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'Female nativities' in Greek/Arabic sources?

 
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Martin Gansten
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Posted: Wed Jun 25, 2014 7:03 pm    Post subject: 'Female nativities' in Greek/Arabic sources? Reply with quote

In traditional Indian astrology, 'female nativities' (strījātaka) is often considered a separate branch (or at least twig!). But are there any special chapters dealing with the nativities of women as a topic of its own in Greek or Arabic traditional texts?
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Chris Brennan



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Posted: Wed Jun 25, 2014 8:42 pm    Post subject: Reply with quote

Valens makes a brief statement at the end of a few of his chapters where he outlines how to delineate specific topics where he basically just says something to the effect of "and the rules are basically the same for women as well." I seem to recall seeing this in at least one other author as well, maybe Dorotheus or Firmicus. I get the sense that except for some specific topics where the symbolism required interpretive differences based on gender that they basically used the same approach, rather than treating the rules for women as a completely different area or branch of astrology that necessitated separate chapters.
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Chris Brennan



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Posted: Wed Jun 25, 2014 9:08 pm    Post subject: Reply with quote

The main statement that I had in mind was the one that Valens makes at the end of IV, 25 where he gives hundreds of delineations for different profections when activated in a given year:

"These result have been determined for the nativities and chronocratorships of men; they will also apply to nativities of women when the configurations of the transmissions are appropriate and the results described can happen <to>."

After doing a quick search through Riley's translation again I see that he makes a somewhat similar statement elsewhere once or twice, although the number of instances where he briefly mentions different delineations for women is a bit higher than I remembered, especially in matters that have to do with relationships.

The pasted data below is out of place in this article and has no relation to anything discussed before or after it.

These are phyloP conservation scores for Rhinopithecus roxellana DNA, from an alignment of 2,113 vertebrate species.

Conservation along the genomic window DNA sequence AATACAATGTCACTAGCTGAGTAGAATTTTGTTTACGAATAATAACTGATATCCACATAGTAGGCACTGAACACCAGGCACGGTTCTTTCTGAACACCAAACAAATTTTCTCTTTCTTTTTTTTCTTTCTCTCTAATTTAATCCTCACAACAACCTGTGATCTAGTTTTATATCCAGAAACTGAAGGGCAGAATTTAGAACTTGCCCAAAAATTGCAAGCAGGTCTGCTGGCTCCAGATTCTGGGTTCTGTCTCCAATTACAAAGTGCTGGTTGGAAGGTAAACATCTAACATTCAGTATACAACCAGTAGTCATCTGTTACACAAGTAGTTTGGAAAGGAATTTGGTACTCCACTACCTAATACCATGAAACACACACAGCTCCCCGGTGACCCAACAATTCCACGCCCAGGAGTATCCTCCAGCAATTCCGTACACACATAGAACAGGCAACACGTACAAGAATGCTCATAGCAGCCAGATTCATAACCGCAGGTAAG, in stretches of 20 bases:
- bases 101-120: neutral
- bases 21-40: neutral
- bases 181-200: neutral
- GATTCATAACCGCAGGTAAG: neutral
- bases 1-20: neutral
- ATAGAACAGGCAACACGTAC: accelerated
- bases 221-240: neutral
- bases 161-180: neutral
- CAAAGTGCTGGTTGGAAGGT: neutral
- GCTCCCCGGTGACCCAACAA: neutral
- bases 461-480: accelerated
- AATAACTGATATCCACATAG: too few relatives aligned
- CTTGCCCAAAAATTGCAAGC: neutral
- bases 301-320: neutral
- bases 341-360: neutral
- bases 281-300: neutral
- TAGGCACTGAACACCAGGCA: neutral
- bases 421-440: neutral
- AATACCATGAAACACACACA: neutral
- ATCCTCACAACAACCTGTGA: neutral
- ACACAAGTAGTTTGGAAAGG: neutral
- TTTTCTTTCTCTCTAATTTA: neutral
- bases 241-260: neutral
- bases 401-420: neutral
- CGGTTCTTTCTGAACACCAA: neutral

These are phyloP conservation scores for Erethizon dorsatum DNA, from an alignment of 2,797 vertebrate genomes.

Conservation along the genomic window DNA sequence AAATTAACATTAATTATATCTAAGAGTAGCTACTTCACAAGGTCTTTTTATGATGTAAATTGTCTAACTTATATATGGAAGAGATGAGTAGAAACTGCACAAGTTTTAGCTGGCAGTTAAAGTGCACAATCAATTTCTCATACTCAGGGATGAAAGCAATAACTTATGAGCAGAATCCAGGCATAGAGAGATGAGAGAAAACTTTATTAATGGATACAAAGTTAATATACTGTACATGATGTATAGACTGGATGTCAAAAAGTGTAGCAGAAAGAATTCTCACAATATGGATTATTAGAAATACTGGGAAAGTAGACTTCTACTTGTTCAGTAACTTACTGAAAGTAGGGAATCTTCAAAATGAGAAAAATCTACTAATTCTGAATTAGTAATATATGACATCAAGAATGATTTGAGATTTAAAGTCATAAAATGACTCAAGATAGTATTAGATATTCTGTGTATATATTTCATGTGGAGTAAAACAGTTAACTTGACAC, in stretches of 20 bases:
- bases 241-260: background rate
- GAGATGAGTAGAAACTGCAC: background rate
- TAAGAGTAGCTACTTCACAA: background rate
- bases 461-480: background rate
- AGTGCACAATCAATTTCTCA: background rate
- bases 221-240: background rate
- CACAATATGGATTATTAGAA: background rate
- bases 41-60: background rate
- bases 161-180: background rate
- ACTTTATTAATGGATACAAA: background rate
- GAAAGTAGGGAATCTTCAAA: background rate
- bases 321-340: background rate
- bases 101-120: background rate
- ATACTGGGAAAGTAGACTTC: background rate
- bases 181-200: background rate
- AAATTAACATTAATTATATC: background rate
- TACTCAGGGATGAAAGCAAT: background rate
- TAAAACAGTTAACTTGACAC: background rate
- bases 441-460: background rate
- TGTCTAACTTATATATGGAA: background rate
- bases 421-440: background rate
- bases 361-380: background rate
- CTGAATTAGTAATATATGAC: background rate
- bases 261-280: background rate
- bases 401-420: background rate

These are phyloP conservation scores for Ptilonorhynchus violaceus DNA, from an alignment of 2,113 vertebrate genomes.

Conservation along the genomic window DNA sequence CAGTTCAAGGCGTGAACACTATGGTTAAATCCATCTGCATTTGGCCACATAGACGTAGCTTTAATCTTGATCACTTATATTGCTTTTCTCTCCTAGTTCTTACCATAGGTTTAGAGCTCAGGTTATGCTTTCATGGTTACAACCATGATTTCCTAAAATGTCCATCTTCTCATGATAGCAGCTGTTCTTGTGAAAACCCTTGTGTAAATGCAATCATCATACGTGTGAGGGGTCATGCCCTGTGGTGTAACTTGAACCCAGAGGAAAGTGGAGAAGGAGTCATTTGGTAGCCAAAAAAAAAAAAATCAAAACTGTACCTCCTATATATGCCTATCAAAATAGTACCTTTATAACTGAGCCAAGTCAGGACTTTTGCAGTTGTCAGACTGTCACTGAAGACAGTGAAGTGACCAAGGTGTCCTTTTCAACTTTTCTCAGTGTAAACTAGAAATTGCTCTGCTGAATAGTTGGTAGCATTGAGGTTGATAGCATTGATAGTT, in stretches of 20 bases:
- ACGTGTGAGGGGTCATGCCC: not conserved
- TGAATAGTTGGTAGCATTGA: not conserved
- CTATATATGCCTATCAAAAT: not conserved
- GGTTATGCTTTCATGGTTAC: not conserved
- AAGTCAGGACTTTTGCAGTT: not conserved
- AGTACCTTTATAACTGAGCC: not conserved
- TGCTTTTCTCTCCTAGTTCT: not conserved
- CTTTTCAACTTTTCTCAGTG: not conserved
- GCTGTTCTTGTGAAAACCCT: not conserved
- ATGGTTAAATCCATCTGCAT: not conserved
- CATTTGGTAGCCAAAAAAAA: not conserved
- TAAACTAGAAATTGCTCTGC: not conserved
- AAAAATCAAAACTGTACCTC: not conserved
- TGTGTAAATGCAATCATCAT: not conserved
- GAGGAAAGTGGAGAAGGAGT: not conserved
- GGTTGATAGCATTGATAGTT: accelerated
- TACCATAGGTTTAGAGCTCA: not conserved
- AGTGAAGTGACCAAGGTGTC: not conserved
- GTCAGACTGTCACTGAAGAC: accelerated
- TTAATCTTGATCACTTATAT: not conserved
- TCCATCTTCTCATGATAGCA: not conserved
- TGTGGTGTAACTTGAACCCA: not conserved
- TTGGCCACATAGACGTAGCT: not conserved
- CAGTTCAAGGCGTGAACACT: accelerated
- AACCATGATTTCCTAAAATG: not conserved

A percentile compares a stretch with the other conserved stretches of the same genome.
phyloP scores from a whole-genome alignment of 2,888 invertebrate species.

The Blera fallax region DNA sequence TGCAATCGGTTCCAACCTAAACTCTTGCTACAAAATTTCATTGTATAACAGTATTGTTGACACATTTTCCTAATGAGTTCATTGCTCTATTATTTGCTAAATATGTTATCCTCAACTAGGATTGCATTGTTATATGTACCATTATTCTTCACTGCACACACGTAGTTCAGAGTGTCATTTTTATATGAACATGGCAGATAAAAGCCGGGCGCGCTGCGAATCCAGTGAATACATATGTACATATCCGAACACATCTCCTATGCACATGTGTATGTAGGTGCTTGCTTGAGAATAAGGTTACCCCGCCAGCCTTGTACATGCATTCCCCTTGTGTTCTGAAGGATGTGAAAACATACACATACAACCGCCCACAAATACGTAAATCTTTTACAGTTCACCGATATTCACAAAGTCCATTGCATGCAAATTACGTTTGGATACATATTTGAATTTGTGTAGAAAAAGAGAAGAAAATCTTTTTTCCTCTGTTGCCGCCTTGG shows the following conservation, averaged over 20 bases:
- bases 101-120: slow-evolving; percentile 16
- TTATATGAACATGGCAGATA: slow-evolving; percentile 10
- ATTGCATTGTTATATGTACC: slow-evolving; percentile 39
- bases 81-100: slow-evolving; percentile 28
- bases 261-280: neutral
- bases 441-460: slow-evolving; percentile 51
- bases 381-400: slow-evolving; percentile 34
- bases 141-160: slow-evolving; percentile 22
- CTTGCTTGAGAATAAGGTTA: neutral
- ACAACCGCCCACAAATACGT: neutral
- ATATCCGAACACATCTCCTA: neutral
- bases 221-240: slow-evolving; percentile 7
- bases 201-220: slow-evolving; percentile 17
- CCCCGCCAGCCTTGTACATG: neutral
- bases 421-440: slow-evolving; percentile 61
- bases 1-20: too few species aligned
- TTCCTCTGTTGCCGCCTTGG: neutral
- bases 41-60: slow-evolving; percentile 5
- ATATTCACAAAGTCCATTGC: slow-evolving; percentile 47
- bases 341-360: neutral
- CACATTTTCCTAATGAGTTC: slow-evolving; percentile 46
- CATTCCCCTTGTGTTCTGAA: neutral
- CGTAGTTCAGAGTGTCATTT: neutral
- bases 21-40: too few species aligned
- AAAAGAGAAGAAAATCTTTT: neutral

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Martin Gansten
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Posted: Thu Jun 26, 2014 6:27 am    Post subject: Reply with quote

Thanks, Chris. No chapters or similar especially dedicated to the nativities of women, though?
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Kenneth Johnson



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Posted: Fri Jun 27, 2014 5:21 pm    Post subject: Reply with quote

I have wondered about that too, Martin, especially in regards to the standard chapter on Stri Jataka or "Women's Horoscopy" in the Brhat Jataka, which seems to be derived largely from the much more extensive (and thus far untranslated) material in Minaraja. I have seen every Greek text thus far translated, and no, there are no separate chapters re: women. If they exist, they must be in some part of the Greek astrological corpus which still awaits translation.

This leaves us with the question: Since Minaraja entitles his book "Vrddha Yavana Jataka" (Ancient Greek Astrology), where did he get his material? His delineations are based largely on the indigenous naksatra tradition, as well as the trimsamsa methods (a Sanskrit adaptation of the Greek terms or bounds) which carries over into Varaha Mihira. Unless someone eventually comes across Greek material which delineates women's horoscopes by way of the bounds, we may have to regard Minaraja as an innovator.
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Martin Gansten
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Posted: Fri Jun 27, 2014 7:01 pm    Post subject: Reply with quote

Yes, I've always considered this a typically Indian phenomenon. But I'm working on Samarasiṃha's Karmaprakāśa (known under several titles -- perhaps the only Tājika work exclusively on nativities?) at the moment, and he has a chapter on strījātaka specifically citing 'Yavana' sources and using things like the lot (sahama, from Arabic sahm) of the husband. He says that the Yavanas laid down five topics peculiar to women: the husband's position; affection (presumably of the husband for the wife); children; virtue; and happiness. In other respects (such as longevity), the same rules apply for the nativities of men and women. So I'm looking for Arabic (and, possibly, ultimately Greek) sources for this statement.
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